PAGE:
Although the parliament at that time witnessed representation by 26 parties, it was actually limited to only 18, given the distribution of the Muslim Brotherhood and the country’s religious trends. It also reflected that political subset’s hold on power over a larger number of parties.
The Freedom and Justice Party and the Al-Nour Party both emerged to take about 66% of the seats, in addition to 8% for other parties, such as: the Al-Asala Party; the Building and Development Party; the Al-Hadara Party; the Al-Wasat Party; the Al-Ittihad Party; and the Al-Islah Party.
This ensured that the final tally for the 2012 parliament stood at 18 parties, yet 74% of the seats went to parties with a political Islam focus.
Women in parliament
In the 2020 parliament, women have won 162 seats, following President Abdel Fattah Al-Sisi’s decision to appoint 28 members, half of whom are women.
These appointments ensured that Egyptian women received a high quota in the 568-seat parliament, the highest in the history of Egypt’s parliamentary life. The significant inroads made by female MPs in the new parliament have ensured that this period is the “golden age of Egyptian women.”
According to the Official Gazette last Friday, 14 women were appointed, representing 50% of the total 28 appointees. This comes at a time when women have also managed to win 148 seats by election through the list and individual systems, of which 142 seats were won through the party list system and six were taken up through the individual system.
MP Saboura Al-Sayed praised the move taken by Egypt’s leadership, for the first time in the history of the Egyptian state, in adopting a quota for female MPs in parliament. She noted that this means 25% of Egypt’s new parliament seats went to women.
She pointed out that this parliamentary quota will enable women to take care of all files related to women’s rights, such as the Personal Status Law. It will also allow female MPs to address the problems facing Egyptian women, such as violence against women, as well as challenges that women who are the sole breadwinner for their families face.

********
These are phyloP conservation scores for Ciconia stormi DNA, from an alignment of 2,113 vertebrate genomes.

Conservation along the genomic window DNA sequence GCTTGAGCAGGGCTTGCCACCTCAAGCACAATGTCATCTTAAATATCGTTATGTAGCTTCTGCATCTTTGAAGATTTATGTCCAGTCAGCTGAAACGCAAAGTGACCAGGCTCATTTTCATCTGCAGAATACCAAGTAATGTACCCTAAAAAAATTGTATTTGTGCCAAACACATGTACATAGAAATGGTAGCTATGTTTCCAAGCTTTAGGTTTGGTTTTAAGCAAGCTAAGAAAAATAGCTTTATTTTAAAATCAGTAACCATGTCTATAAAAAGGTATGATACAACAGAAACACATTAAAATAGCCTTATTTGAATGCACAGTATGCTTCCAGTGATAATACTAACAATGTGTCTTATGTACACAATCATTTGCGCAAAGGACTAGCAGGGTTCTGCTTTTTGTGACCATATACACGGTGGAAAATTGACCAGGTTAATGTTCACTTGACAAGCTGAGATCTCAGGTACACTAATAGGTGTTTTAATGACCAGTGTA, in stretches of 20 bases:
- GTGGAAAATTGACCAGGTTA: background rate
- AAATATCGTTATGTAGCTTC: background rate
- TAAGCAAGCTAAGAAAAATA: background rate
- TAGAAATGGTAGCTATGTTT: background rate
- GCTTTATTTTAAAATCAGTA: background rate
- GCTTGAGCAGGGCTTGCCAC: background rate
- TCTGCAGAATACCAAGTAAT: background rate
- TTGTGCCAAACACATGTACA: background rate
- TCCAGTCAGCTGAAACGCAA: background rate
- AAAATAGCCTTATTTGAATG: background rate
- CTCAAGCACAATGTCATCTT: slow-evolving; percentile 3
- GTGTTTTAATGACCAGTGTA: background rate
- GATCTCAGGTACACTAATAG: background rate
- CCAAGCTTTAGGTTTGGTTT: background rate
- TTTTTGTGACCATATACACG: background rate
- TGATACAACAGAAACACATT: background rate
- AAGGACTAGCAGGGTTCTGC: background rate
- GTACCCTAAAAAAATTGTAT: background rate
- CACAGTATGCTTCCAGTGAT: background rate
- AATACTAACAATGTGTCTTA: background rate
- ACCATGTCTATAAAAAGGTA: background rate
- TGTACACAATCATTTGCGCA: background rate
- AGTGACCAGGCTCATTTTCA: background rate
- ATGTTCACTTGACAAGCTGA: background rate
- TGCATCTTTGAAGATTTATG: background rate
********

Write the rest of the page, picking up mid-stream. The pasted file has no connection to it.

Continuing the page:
It is also noteworthy that the number of youth seats in the new parliament now stands at 90, compared to the 28 they won at the last elections.
New Parliament’s legislative work
Despite the 891 laws and other legislative work that the previous House of Representatives completed during its five-year session, there remain other items on the table that it was unable to resolve due to the legislative agenda’s congestion.
Among these legislations are laws related to religious affairs and endowments, including draft laws that were discussed by the Parliament’s religious committee during the first legislative term. These remain unresolved, with other drafts submitted by the government and others submitted by MPs.
The most prominent laws that will come at the top of the legislative agenda for the new Parliament include: reforming the legislative and institutional system; organising the relationship between the owner and the tenant; the issuance of the Personal Status Law to control the family system; the issuance of Localities Act; and the amendment of the Investment Law.
Also among the laws pending on the list of the new parliament is a draft law relating to organising media appearances for clerics, a draft law to establish a union for authorised notaries, a draft law to establish a union for religious chanting, and a draft law to establish a charitable endowment fund.
MP Ayman Mahsab said that there are a number of laws that will be priorities for the new parliament, namely: the Local Administration Law; the Personal Status Law; the Unified Public Finance Law; the Final Accounts Law; amendments to the Real Estate Tax Law; the Income Tax Law; and the Unified Planning Law.
Mohasab also said that, once the Parliament Speaker is elected and the specialised committees are formed, the legislative work will witness fruitful coordination and cooperation between the two legislative chambers, the House of Representatives and Senate.
He noted that the cooperation between them will enrich parliamentary work at all levels, whether relating to the legislative agenda or international forums. This is due to the large expertise in the two chambers which will help in various fields.
New Parliament’s duties
Ekram Badr El-Din, a Professor of Political Science at Cairo University, said that the 2020 Parliament has great tasks and must respond to the demands and aspirations of every Egyptian citizen.
This should take place by the Parliament’s adopting policies, laws, and legislations related to economic and social aspects that reflect positively on the standard of living for citizens. These should also aim to reduce their burdens, whilst moving towards greater development.
Badr El-Din also said that there must be a role for parliament in activating parliamentary diplomacy to achieve greater cooperation with international parliaments. Parliamentary committees should undertake more visits to different parliaments around the world for political, economic, and cultural exchange.
He added that the new parliament has a role to play in solving the citizen’s fundamental problems with regard to health and unemployment, and helping young people to improve their standards of living. This will take place through more attention and focus on small and micro projects.
He pointed out that parliament will have a pivotal role during the coming period, especially as it enjoys pluralism and the representation of groups of youth and women.